Texas Drag Strip Is Taking It From The Streets
Ennis, Texas – En route to obtaining his NHRA Top Fuel license, Spencer Massey has been harboring a startling secret.
“I’ve never been involved in any kind of street race,” said Massey, at 28 one of the National Hot Rod Association’s rising stars for Don Schumacher Racing. “I started up in Jr. Dragster racing. There were times I wanted to street race, but I knew I’d get in trouble if I got pulled over and got a ticket. You can be the best driver on the street, but you’ve always got to worry about everybody else around you.
“We don’t want kids getting hurt or hurting other people on the street. When you come to the drag strip, there’s no people to worry about but the guy in the other lane.”
That said, Massey and protégé Chase Copeland are urging wannabe street racers in the Dallas-Fort Worth Metroplex to check out the “Thundering Thursday” series at Texas Motorplex. The brainchild of Gabrielle Stevenson, Motorplex general manager, the twice-a-month summer series scheduled to start May 12 is offering owners of all street-legal cars, trucks and motorcycles the opportunity to compete on The Plex’s all-concrete quarter-mile.
“We want to do our part by opening our gates more often and provide a world-class facility for racers of all levels – street-legal cars as well as Bracket racers – throughout the summer,” Stevenson said. “We want people to know that pro careers have started here. We want to create another generation of racers, and Spencer and Chase are great examples because both started out in Jr. Dragster.”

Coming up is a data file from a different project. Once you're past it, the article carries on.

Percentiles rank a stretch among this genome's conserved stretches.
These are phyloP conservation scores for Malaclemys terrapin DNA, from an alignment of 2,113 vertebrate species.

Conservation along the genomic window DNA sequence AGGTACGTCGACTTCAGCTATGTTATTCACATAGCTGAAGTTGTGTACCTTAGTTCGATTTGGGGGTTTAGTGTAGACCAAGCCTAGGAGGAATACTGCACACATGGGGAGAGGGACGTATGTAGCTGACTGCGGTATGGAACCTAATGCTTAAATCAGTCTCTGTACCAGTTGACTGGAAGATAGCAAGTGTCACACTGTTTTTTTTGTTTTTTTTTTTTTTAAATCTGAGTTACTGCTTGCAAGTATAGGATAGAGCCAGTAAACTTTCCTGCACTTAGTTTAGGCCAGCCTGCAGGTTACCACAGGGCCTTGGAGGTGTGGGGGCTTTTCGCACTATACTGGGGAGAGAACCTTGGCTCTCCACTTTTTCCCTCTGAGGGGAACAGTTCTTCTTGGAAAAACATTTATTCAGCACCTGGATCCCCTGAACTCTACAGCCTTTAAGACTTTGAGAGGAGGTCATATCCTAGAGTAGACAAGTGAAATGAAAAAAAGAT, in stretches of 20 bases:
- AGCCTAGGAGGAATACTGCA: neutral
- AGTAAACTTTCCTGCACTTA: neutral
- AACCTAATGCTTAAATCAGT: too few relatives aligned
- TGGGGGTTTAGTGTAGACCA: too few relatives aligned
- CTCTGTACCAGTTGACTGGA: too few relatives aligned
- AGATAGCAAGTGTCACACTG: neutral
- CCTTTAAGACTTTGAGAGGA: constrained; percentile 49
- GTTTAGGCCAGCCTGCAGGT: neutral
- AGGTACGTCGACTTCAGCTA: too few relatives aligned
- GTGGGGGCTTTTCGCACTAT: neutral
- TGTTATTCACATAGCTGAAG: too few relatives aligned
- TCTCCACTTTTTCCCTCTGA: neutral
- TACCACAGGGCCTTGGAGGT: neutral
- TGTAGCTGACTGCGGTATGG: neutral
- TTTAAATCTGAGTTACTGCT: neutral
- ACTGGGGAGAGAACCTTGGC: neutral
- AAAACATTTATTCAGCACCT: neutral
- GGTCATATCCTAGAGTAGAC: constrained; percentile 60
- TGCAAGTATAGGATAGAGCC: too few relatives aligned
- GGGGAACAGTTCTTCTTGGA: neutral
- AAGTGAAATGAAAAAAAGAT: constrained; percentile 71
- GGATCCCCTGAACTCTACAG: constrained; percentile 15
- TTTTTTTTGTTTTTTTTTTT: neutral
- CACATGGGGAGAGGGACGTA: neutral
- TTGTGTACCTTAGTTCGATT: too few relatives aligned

Stevenson said “Thundering Thursday” is targeted at the 16-to-22-year-old age group – the same demographic attracted to current movies like “Fast Five” and its predecessors. But any licensed driver is eligible to run down the same strip where reigning NHRA champions Larry Dixon (Top Fuel), John Force (Funny Car), Greg Anderson (Pro Stock) and LE Tonglet (Pro Stock Motorcycle) will compete in the 26th annual AAA Texas NHRA Fall Nationals Sept. 22-25.
The rebirth of Muscle Cars from Detroit’s Big Three and the flourishing Tuner Car market have
accelerated the instances of illegal street racing. According to the website StreetSceneRevolution.com, there have been 1,581 illegal street racing “accidents” reported to police departments nationwide since 1999. A record 664 accidents were documented in 2010. Twenty-nine accidents have been reported this year, including five in Texas.
“There’s peer pressure, and the more you get the more you’re apt to do it,” said Copeland, 22, currently driving the Top Alcohol Dragster that Massey wheeled from 2006-08. “It’s worse for high school kids because they see it on TV and in the movies. Once they see it in the movies, they want to do it.
“You come out here, it’s a safe environment and you don’t have to worry about getting tickets because it’s all controlled. It’s about keeping everybody safe.”